# Tuhinga

Tuhinga is a minimalistic markup language that translates to XML/HTML. It can help you reduce typing and quicken the editing process of HTML pages. It may remind you a little of HAML since it shares a few common concepts, but it has different goals. HAML is essentially a template language, while tuhinga is a tiny markup language primarily aimed to be just a precursor for XML/HTML documents.

The only true goal of Tuhinga is conciseness. And this is also where it stands out against other solutions. It is the prettiest. This means it may never support XML and HTML for the full 100%, since that would cause the need for a much more expansive syntax. Use it if you think HAML is a good idea, but not beatiful enough. Otherwise I'd advise to just use HAML, since it is much more mature and has numerous implementations.

The implementation of Tuhinga is written in Python. Supported Python versions are 2.7 and 3.2 and later.

## A tuhinga example document

An example of a HTML5 (*.tuh) document:

; Comments start with ;

html5
meta-charset utf-8
meta :name=viewport device-width, initial-scale=1.0
title Page title
body
#main.container
.row
.col-lg-12
p Paragraph line 1
:: line 2
:: line 3
small line 4
p
:: line 1
:: line 2
#footer.container


After converting to HTML:

<!doctype html>
<html>
<meta charset="utf-8">
<meta name="viewport" content="device-width, initial-scale=1.0">
<title>Page title</title>
<body>
<div id="main" class="container">
<div class="row">
<div class="col-lg-12">
<p>
Paragraph line 1
line 2
line 3
<small>line 4</small>
</p>
<p>
line 1
line 2
</p>
</div>
</div>
</div>
<div id="footer" class="container">
</div>
</body>
</html>


The tuhinga equivalent of any HTML output uses roughly 33% less characters, and not a single angle bracket.

## Using Tuhinga to write XML / HTML5

The handling of certain symbols like js, meta, input and other void elements and the $content that follows is done by applying a set of rules, called a mapping. All other elements are treated with the default handling of the Lexer (currently there is only a XML/HTML Lexer). What follows are the rules that are applied with the default mapping. You can alter how these mappings work though. This means you can easily add your own symbols. ### Special symbols • html5: sets doctype; is expanded to <!doctype html><html> ... </html> • css: expanded to <link rel="stylesheet" {href="$content"}>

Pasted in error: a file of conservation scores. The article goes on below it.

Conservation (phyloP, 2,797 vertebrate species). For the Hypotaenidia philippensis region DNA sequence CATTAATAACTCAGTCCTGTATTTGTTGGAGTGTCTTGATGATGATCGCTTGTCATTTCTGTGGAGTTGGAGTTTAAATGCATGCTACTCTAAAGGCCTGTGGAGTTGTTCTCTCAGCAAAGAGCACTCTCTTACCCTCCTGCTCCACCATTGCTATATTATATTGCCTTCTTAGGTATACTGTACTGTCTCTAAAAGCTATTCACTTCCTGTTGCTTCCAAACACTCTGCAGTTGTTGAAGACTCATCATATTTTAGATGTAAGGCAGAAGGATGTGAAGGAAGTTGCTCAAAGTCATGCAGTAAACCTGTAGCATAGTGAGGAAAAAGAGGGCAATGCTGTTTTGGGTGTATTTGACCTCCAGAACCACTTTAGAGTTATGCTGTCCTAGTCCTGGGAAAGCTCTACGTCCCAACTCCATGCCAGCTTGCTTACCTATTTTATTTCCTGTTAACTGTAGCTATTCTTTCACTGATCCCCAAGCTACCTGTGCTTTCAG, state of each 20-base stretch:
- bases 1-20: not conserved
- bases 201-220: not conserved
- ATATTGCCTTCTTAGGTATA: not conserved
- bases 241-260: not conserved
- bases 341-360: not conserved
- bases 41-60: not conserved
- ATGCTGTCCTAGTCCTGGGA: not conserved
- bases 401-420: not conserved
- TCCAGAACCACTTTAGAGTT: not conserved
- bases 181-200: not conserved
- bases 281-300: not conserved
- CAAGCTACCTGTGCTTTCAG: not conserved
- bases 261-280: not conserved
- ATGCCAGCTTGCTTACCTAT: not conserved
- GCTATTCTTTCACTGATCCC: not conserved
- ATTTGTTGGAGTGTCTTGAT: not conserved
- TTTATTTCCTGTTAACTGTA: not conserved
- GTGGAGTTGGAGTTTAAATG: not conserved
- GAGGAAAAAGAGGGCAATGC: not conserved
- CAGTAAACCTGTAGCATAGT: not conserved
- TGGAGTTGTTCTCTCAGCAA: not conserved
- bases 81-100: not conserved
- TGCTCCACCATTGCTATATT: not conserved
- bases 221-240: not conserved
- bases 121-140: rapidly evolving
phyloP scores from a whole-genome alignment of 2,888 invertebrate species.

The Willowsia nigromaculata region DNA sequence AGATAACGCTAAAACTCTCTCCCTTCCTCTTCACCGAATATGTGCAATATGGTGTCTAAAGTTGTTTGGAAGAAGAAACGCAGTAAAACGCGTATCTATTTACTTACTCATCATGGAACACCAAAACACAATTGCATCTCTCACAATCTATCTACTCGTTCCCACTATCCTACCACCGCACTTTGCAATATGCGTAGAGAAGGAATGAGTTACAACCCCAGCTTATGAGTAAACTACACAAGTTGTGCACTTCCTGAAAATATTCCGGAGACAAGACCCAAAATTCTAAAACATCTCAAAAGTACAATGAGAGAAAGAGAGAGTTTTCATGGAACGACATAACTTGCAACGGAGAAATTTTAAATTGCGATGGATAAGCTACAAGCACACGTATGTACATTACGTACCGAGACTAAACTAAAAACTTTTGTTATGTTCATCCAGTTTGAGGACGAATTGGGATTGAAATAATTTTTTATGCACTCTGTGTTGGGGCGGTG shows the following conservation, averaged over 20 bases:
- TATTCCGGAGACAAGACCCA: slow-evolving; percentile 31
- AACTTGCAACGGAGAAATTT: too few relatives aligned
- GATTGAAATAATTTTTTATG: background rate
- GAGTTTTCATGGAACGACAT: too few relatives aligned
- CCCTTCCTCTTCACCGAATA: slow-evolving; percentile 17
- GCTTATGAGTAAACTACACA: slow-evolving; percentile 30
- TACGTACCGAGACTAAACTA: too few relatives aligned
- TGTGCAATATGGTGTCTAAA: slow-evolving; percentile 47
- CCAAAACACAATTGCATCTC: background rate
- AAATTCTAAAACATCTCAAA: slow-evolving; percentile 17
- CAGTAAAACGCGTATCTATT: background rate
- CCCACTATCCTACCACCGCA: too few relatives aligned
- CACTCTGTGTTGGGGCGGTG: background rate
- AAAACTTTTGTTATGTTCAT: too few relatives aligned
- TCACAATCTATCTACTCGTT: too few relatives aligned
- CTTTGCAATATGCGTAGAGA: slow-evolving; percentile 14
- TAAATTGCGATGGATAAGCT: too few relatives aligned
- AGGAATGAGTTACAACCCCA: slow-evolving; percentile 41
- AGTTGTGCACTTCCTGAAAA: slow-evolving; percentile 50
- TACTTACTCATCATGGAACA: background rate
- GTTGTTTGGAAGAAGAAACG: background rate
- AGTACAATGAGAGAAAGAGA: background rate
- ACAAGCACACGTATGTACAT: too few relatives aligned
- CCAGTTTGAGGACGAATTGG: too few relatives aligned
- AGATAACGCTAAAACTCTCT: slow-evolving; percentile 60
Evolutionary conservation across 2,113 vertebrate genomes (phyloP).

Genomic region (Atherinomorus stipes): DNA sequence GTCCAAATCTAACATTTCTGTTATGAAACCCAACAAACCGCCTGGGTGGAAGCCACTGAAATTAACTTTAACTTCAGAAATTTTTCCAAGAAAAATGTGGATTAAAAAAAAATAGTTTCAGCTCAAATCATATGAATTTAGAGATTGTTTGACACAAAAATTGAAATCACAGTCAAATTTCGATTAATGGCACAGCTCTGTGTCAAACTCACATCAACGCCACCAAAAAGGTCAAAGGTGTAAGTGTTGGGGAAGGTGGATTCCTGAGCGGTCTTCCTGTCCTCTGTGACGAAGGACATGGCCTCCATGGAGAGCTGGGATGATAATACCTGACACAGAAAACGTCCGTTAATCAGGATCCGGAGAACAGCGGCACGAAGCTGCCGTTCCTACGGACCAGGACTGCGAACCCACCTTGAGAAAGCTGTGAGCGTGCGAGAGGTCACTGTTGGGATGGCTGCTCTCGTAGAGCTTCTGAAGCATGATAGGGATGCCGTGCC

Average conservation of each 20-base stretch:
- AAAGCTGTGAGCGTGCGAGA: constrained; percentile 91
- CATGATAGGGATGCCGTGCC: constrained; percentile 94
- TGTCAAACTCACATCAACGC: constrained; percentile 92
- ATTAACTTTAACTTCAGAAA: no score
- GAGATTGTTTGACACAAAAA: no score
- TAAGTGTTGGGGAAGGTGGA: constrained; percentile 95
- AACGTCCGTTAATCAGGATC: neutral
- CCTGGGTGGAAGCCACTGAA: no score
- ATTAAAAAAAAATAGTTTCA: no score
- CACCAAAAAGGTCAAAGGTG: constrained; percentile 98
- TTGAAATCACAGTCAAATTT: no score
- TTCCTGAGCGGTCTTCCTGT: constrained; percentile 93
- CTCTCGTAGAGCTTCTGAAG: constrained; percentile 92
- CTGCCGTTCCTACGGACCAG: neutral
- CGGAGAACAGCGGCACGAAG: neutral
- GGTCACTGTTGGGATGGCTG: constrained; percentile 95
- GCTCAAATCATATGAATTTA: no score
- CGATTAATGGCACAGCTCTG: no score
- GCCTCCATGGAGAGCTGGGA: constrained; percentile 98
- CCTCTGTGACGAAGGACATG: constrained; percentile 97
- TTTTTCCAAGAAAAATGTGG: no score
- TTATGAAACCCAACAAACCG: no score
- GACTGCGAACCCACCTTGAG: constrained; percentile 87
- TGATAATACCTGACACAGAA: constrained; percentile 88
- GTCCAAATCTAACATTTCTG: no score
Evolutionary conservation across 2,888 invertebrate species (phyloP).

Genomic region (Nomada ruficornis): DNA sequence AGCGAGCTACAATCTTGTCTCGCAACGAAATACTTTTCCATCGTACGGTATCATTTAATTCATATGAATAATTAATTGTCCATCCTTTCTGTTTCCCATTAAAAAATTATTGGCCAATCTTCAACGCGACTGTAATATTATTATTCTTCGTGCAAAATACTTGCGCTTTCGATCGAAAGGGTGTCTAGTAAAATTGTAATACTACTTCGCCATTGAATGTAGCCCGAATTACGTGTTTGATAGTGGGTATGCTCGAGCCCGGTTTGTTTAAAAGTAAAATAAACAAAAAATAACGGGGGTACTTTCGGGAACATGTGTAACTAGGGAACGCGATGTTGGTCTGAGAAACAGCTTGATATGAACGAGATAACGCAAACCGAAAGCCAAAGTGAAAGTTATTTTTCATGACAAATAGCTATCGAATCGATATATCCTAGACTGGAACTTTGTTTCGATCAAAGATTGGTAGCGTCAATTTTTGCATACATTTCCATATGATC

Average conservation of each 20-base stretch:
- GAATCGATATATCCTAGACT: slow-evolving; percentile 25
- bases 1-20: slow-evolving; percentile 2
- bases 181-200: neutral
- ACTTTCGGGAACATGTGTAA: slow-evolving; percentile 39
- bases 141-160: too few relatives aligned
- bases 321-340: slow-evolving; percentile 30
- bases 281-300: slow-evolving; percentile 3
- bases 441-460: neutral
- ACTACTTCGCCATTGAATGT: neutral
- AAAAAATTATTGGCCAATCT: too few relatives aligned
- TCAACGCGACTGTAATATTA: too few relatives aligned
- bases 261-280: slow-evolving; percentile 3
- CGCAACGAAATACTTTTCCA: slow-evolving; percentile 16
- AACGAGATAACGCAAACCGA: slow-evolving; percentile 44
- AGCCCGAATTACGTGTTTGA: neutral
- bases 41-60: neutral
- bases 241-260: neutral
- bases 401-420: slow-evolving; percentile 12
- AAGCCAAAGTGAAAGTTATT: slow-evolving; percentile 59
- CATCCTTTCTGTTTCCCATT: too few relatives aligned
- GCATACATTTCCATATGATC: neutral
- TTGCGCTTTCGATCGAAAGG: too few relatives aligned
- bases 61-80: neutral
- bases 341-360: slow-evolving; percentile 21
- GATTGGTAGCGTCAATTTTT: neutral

• input: expanded to <input {value="$content"}> • input-*: expanded to <input type="*" {value="$content"}>
• js: an alternative for writing script-src
• link: expanded to <link {href="$content"}> • meta: expanded to <meta {content="$content"}>
• meta-charset: expanded to <meta charset="$content"> • script-src: expanded to <script {src="$content"}></script>

### Recognised as void elements (elements that do not close)

area, base, br, col, embed, hr, img, keygen, param, source, track, input (mapped content), link (mapped content), meta (mapped content), wbr

## Convert tuhinga templates with the python module

Tuhinga is distributed as a single module and can be downloaded and used directly. If you install Tuhinga into your system or virtualenv, you can use the more convenient tuh executable script. If you use the module, simply replace tuh with ./tuhinga.py in the instructions below.

Converting a document is simple:

$tuh somedocument.tuh > somedocument.html  You can also read from stdinput: $ cat somedocument.tuh | tuh -i > somedocument.html  # piped from program
$tuh -i > somedocument.html # typing a doc directly in the terminal  The Tuhinga webREPL is distributed independently and requires bottle, which is not installed by default. ## Download and install If you have pip installed, you can just: # pip install tuhinga  To work with the current development version, do something like this: $ git clone git://bitbucket.org/babab/tuhinga.git
# cd tuhinga
# pip install -r requirements.txt
# pip install --upgrade -e .


## Convert tuhinga templates with the instant webREPL

Use the webREPL as an easy way to fiddle around with writing tuhinga documents or use it as a serious tool to quickly write up your pages. It will give instant feedback of the output after each keystroke.

The webREPL is written using the bottle Python micro-framework, which is not a dependency of tuhinga itself. Therefore, you must be sure to have bottle installed if you wish to use it.

$pip install bottle  ### Run the webREPL $ ./tuhinga_webrepl.py


Now you can visit http://localhost:8080/ and play around.

## Syntax file for Vim

If you use Vim for your editing, you can install the syntax file to have pretty syntax highlighting for Tuturu (*.tuh) documents. It's my first go at writing a syntax.vim file and it currently has some small bugs, which should probably be resolved soon.

Install the tuh.vim syntax file into your .vim folder:

$mkdir -p ~/.vim/syntax$ cp tuh.vim ~/.vim/syntax


And use it in your Vim buffer with :set filetype=tuh

Copyright (c) 2014-2015 Benjamin Althues <benjamin@babab.nl>

Permission to use, copy, modify, and distribute this software for any purpose with or without fee is hereby granted, provided that the above copyright notice and this permission notice appear in all copies.

THE SOFTWARE IS PROVIDED "AS IS" AND THE AUTHOR DISCLAIMS ALL WARRANTIES WITH REGARD TO THIS SOFTWARE INCLUDING ALL IMPLIED WARRANTIES OF MERCHANTABILITY AND FITNESS. IN NO EVENT SHALL THE AUTHOR BE LIABLE FOR ANY SPECIAL, DIRECT, INDIRECT, OR CONSEQUENTIAL DAMAGES OR ANY DAMAGES WHATSOEVER RESULTING FROM LOSS OF USE, DATA OR PROFITS, WHETHER IN AN ACTION OF CONTRACT, NEGLIGENCE OR OTHER TORTIOUS ACTION, ARISING OUT OF OR IN CONNECTION WITH THE USE OR PERFORMANCE OF THIS SOFTWARE.